na vai jano jātu kathañcanāvrajen
mukunda-sevy anyavad aṅga saṁsṛtim
smaran mukundāṅghry-upagūhanaṁ punar
vihātum icchen na rasa-graho janaḥ
na—never; vai—certainly; janaḥ—a person; jātu—at any time; kathañcana—somehow or other; āvrajet—does not undergo; mukunda-sevī—the devotee of the Lord; anyavat—like others; aṅga—O my dear; saṁsṛtim—material existence; smaran—remembering; mukunda-aṅghri—the lotus feet of the Lord; upagūhanam—embracing; punaḥ—again; vihātum—willing to give up; icchet—desire; na—never; rasa-grahaḥ—one who has relished the mellow; janaḥ—person.
My dear Vyāsa, even though a devotee of Lord Kṛṣṇa sometimes falls down somehow or other, he certainly does not undergo material existence like others [fruitive workers, etc.] because a person who has once relished the taste of the lotus feet of the Lord can do nothing but remember that ecstasy again and again.
A devotee of the Lord automatically becomes uninterested in the enchantment of material existence because he is rasa-graha, or one who has tasted the sweetness of the lotus feet of Lord Kṛṣṇa. There are certainly many instances where devotees of the Lord have fallen down due to uncongenial association, just like fruitive workers, who are always prone to degradation. But even though he falls down, a devotee is never to be considered the same as a fallen karmī. A karmī suffers the result of his own fruitive reactions, whereas a devotee is reformed by chastisement directed by the Lord Himself. The sufferings of an orphan and the sufferings of a beloved child of a king are not one and the same. An orphan is really poor because he has no one to take care of him, but a beloved son of a rich man, although he appears to be on the same level as the orphan, is always under the vigilance of his capable father. A devotee of the Lord, due to wrong association, sometimes imitates the fruitive workers. The fruitive workers want to lord it over the material world. Similarly, a neophyte devotee foolishly thinks of accumulating some material power in exchange for devotional service. Such foolish devotees are sometimes put into difficulty by the Lord Himself. As a special favor, He may remove all material paraphernalia. By such action, the bewildered devotee is forsaken by all friends and relatives, and so he comes to his senses again by the mercy of the Lord and is set right to execute his devotional service.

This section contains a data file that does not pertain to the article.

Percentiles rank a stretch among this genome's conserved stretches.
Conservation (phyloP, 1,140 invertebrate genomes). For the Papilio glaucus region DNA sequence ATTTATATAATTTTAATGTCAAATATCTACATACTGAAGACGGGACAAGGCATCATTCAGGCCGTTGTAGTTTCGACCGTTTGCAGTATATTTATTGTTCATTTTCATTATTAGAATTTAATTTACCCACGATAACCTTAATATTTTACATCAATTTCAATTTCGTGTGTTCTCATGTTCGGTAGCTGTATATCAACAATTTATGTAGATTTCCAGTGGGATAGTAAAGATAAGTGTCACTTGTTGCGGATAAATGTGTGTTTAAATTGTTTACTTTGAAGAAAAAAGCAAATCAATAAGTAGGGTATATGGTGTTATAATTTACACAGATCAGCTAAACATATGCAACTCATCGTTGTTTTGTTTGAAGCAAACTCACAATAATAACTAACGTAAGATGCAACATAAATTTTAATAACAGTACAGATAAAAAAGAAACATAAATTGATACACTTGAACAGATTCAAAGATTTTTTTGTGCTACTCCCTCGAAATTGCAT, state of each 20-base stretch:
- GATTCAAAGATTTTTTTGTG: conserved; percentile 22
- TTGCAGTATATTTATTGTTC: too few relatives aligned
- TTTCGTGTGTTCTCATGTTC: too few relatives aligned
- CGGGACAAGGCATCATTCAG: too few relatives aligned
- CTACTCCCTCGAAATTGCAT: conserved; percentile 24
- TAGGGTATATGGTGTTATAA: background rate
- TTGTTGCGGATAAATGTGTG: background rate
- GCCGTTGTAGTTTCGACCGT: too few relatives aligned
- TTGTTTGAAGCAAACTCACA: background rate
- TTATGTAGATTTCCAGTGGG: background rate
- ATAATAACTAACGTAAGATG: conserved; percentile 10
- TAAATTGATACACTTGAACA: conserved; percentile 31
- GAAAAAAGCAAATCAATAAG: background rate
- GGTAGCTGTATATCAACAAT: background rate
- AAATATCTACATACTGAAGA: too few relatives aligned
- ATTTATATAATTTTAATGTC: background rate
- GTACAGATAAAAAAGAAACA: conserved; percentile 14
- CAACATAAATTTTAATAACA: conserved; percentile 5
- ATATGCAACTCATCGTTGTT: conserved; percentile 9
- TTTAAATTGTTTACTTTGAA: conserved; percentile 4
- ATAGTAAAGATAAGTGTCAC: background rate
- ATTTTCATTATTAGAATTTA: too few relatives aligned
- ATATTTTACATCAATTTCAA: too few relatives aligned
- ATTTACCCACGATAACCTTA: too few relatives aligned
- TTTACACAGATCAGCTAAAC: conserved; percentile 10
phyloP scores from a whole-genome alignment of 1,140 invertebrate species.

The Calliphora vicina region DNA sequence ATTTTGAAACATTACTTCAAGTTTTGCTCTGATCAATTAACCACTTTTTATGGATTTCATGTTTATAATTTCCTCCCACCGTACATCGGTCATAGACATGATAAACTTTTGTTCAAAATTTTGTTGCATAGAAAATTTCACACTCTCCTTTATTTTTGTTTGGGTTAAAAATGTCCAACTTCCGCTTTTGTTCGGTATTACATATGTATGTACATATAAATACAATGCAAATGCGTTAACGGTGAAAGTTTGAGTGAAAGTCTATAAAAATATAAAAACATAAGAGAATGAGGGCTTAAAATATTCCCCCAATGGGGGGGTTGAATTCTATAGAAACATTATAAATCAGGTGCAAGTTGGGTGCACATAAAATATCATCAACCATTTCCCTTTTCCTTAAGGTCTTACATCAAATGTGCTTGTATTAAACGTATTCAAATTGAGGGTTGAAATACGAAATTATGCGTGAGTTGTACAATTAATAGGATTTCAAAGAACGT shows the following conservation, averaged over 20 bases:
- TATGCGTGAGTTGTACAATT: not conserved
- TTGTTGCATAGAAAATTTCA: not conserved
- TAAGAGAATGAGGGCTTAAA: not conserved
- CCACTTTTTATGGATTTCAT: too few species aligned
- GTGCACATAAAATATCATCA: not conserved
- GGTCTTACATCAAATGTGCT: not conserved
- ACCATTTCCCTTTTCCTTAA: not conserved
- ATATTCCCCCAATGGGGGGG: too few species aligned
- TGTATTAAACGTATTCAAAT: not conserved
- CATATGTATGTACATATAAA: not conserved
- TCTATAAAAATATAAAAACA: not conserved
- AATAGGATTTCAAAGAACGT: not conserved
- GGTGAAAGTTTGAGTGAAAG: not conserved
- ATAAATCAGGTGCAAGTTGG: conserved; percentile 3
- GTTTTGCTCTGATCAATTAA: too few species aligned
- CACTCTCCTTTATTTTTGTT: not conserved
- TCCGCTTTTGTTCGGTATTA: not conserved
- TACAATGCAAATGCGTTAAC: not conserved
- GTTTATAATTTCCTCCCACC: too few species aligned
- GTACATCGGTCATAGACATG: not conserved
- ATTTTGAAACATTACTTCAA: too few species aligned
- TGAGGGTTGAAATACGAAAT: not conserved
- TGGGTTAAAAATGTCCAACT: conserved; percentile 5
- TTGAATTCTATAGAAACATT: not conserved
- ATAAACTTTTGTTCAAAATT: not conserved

In the Bhagavad-gītā it is also said that such fallen devotees are given a chance to take birth in a family of highly qualified brāhmaṇas or in a rich mercantile family. A devotee in such a position is not as fortunate as one who is chastised by the Lord and put into a position seemingly of helplessness. The devotee who becomes helpless by the will of the Lord is more fortunate than those who are born in good families. The fallen devotees born in a good family may forget the lotus feet of the Lord because they are less fortunate, but the devotee who is put into a forlorn condition is more fortunate because he swiftly returns to the lotus feet of the Lord, thinking himself helpless all around.
Pure devotional service is so spiritually relishable that a devotee becomes automatically uninterested in material enjoyment. That is the sign of perfection in progressive devotional service. A pure devotee continuously remembers the lotus feet of Lord Śrī Kṛṣṇa and does not forget Him even for a moment, not even in exchange for all the opulence of the three worlds.
idaṁ hi viśvaṁ bhagavān ivetaro
tad dhi svayaṁ veda bhavāṁs tathāpi te
prādeśa-mātraṁ bhavataḥ pradarśitam
idam—this; hi—all; viśvam—cosmos; bhagavān—the Supreme Lord; iva—almost the same; itaraḥ—different from; yataḥ—from whom; jagat—the worlds; sthāna—exist; nirodha—annihilation; sambhavāḥ—creation; tat hi—all about; svayam—personally; veda—know; bhavān—your good self; tathā api—still; te—unto you; prādeśa-mātram—a synopsis only; bhavataḥ—unto you; pradarśitam—explained.
The Supreme Lord Personality of Godhead is Himself this cosmos, and still He is aloof from it. From Him only has this cosmic manifestation emanated, in Him it rests, and unto Him it enters after annihilation. Your good self knows all about this. I have given only a synopsis.
For a pure devotee, the conception of Mukunda, Lord Śrī Kṛṣṇa, is both personal and impersonal. The impersonal cosmic situation is also Mukunda because it is the emanation of the energy of Mukunda. For example, a tree is a complete unit, whereas the leaves and the branches of the tree are emanated parts and parcels of the tree. The leaves and branches of the tree are also the tree, but the tree itself is neither the leaves nor the branches. The Vedic version that the whole cosmic creation is nothing but Brahman means that since everything is emanating from the Supreme Brahman, nothing is apart from Him. Similarly, the part and parcel hands and legs are called the body, but the body as the whole unit is neither the hands nor the legs. The Lord is the transcendental form of eternity, cognition and beauty. And thus the creation of the energy of the Lord appears to be partially eternal, full of knowledge and beautiful also. The captivated conditioned souls under the influence of the external energy, māyā, are therefore entrapped in the network of the material nature. They accept this as all in all, for they have no information of the Lord who is the primeval cause. Nor have they information that the parts and parcels of the body, being detached from the whole body, are no longer the same hand or leg as when attached to the body. Similarly, a godless civilization detached from the transcendental loving service of the Supreme Personality of Godhead is just like a detached hand or leg. Such parts and parcels may appear like hands and legs, but they have no efficiency. The devotee of the Lord, Śrīla Vyāsadeva, knows this very well. He is further advised by Śrīla Nārada to expand the idea so that the entrapped conditioned souls may take lessons from him to understand the Supreme Lord as the primeval cause.